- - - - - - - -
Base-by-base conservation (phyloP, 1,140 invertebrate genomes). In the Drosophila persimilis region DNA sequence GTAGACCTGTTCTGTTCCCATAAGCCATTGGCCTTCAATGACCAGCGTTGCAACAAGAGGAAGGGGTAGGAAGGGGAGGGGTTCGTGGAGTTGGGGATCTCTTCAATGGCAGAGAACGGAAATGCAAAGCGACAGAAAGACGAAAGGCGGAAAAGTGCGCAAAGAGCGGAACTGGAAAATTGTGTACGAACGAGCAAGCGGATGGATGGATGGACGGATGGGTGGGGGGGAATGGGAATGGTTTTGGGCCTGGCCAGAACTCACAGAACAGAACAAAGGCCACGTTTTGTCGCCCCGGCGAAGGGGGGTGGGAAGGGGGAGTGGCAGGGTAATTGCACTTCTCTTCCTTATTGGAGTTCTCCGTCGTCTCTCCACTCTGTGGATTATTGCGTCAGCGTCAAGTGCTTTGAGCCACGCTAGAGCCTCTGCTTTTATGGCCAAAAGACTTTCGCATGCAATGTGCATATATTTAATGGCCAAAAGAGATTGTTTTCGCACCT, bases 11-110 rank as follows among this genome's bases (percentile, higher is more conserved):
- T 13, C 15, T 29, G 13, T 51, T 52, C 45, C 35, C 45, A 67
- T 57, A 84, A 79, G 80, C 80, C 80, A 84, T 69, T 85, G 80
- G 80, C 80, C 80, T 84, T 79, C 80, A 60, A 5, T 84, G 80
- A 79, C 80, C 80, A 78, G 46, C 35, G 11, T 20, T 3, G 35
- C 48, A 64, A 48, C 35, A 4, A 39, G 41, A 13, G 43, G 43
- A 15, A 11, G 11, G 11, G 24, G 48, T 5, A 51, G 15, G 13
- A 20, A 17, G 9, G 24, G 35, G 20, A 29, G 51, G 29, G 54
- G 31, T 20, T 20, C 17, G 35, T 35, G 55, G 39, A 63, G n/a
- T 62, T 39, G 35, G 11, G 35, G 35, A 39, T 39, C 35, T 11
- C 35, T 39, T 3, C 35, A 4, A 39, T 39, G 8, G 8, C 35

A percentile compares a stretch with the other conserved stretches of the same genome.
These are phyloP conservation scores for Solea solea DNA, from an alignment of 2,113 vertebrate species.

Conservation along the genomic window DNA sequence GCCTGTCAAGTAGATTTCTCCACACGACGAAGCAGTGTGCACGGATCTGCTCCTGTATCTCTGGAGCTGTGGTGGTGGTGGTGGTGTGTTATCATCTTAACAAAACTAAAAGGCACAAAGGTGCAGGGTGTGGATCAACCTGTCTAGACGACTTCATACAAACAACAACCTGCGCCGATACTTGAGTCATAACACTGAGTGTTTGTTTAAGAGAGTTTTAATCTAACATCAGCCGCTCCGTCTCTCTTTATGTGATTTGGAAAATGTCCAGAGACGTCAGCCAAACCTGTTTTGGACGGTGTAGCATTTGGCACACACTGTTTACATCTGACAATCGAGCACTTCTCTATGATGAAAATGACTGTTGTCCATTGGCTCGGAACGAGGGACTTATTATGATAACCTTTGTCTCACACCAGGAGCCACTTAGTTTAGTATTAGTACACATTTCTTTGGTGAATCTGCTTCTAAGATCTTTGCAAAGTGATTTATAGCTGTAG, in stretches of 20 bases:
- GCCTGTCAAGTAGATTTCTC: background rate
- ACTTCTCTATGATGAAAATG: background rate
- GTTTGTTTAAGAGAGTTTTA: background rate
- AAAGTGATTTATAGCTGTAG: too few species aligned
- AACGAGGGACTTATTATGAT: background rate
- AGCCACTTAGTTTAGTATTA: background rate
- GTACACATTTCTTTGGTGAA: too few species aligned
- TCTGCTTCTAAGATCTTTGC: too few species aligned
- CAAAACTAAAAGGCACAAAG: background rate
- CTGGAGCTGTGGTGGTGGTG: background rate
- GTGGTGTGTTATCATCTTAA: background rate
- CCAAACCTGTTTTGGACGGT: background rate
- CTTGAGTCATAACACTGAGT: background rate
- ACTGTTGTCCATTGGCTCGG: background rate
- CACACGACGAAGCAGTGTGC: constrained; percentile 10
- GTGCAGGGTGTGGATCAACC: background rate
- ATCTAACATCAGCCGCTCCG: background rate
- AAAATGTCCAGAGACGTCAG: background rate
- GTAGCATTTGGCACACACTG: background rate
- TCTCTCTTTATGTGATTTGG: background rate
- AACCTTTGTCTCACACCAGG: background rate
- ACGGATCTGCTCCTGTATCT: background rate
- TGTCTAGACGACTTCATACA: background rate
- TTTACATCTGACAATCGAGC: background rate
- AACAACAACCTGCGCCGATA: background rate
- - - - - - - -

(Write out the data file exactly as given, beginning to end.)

Base-by-base conservation (phyloP, 1,140 invertebrate genomes). In the Drosophila persimilis region DNA sequence GTAGACCTGTTCTGTTCCCATAAGCCATTGGCCTTCAATGACCAGCGTTGCAACAAGAGGAAGGGGTAGGAAGGGGAGGGGTTCGTGGAGTTGGGGATCTCTTCAATGGCAGAGAACGGAAATGCAAAGCGACAGAAAGACGAAAGGCGGAAAAGTGCGCAAAGAGCGGAACTGGAAAATTGTGTACGAACGAGCAAGCGGATGGATGGATGGACGGATGGGTGGGGGGGAATGGGAATGGTTTTGGGCCTGGCCAGAACTCACAGAACAGAACAAAGGCCACGTTTTGTCGCCCCGGCGAAGGGGGGTGGGAAGGGGGAGTGGCAGGGTAATTGCACTTCTCTTCCTTATTGGAGTTCTCCGTCGTCTCTCCACTCTGTGGATTATTGCGTCAGCGTCAAGTGCTTTGAGCCACGCTAGAGCCTCTGCTTTTATGGCCAAAAGACTTTCGCATGCAATGTGCATATATTTAATGGCCAAAAGAGATTGTTTTCGCACCT, bases 11-110 rank as follows among this genome's bases (percentile, higher is more conserved):
- T 13, C 15, T 29, G 13, T 51, T 52, C 45, C 35, C 45, A 67
- T 57, A 84, A 79, G 80, C 80, C 80, A 84, T 69, T 85, G 80
- G 80, C 80, C 80, T 84, T 79, C 80, A 60, A 5, T 84, G 80
- A 79, C 80, C 80, A 78, G 46, C 35, G 11, T 20, T 3, G 35
- C 48, A 64, A 48, C 35, A 4, A 39, G 41, A 13, G 43, G 43
- A 15, A 11, G 11, G 11, G 24, G 48, T 5, A 51, G 15, G 13
- A 20, A 17, G 9, G 24, G 35, G 20, A 29, G 51, G 29, G 54
- G 31, T 20, T 20, C 17, G 35, T 35, G 55, G 39, A 63, G n/a
- T 62, T 39, G 35, G 11, G 35, G 35, A 39, T 39, C 35, T 11
- C 35, T 39, T 3, C 35, A 4, A 39, T 39, G 8, G 8, C 35

A percentile compares a stretch with the other conserved stretches of the same genome.
These are phyloP conservation scores for Solea solea DNA, from an alignment of 2,113 vertebrate species.

Conservation along the genomic window DNA sequence GCCTGTCAAGTAGATTTCTCCACACGACGAAGCAGTGTGCACGGATCTGCTCCTGTATCTCTGGAGCTGTGGTGGTGGTGGTGGTGTGTTATCATCTTAACAAAACTAAAAGGCACAAAGGTGCAGGGTGTGGATCAACCTGTCTAGACGACTTCATACAAACAACAACCTGCGCCGATACTTGAGTCATAACACTGAGTGTTTGTTTAAGAGAGTTTTAATCTAACATCAGCCGCTCCGTCTCTCTTTATGTGATTTGGAAAATGTCCAGAGACGTCAGCCAAACCTGTTTTGGACGGTGTAGCATTTGGCACACACTGTTTACATCTGACAATCGAGCACTTCTCTATGATGAAAATGACTGTTGTCCATTGGCTCGGAACGAGGGACTTATTATGATAACCTTTGTCTCACACCAGGAGCCACTTAGTTTAGTATTAGTACACATTTCTTTGGTGAATCTGCTTCTAAGATCTTTGCAAAGTGATTTATAGCTGTAG, in stretches of 20 bases:
- GCCTGTCAAGTAGATTTCTC: background rate
- ACTTCTCTATGATGAAAATG: background rate
- GTTTGTTTAAGAGAGTTTTA: background rate
- AAAGTGATTTATAGCTGTAG: too few species aligned
- AACGAGGGACTTATTATGAT: background rate
- AGCCACTTAGTTTAGTATTA: background rate
- GTACACATTTCTTTGGTGAA: too few species aligned
- TCTGCTTCTAAGATCTTTGC: too few species aligned
- CAAAACTAAAAGGCACAAAG: background rate
- CTGGAGCTGTGGTGGTGGTG: background rate
- GTGGTGTGTTATCATCTTAA: background rate
- CCAAACCTGTTTTGGACGGT: background rate
- CTTGAGTCATAACACTGAGT: background rate
- ACTGTTGTCCATTGGCTCGG: background rate
- CACACGACGAAGCAGTGTGC: constrained; percentile 10
- GTGCAGGGTGTGGATCAACC: background rate
- ATCTAACATCAGCCGCTCCG: background rate
- AAAATGTCCAGAGACGTCAG: background rate
- GTAGCATTTGGCACACACTG: background rate
- TCTCTCTTTATGTGATTTGG: background rate
- AACCTTTGTCTCACACCAGG: background rate
- ACGGATCTGCTCCTGTATCT: background rate
- TGTCTAGACGACTTCATACA: background rate
- TTTACATCTGACAATCGAGC: background rate
- AACAACAACCTGCGCCGATA: background rate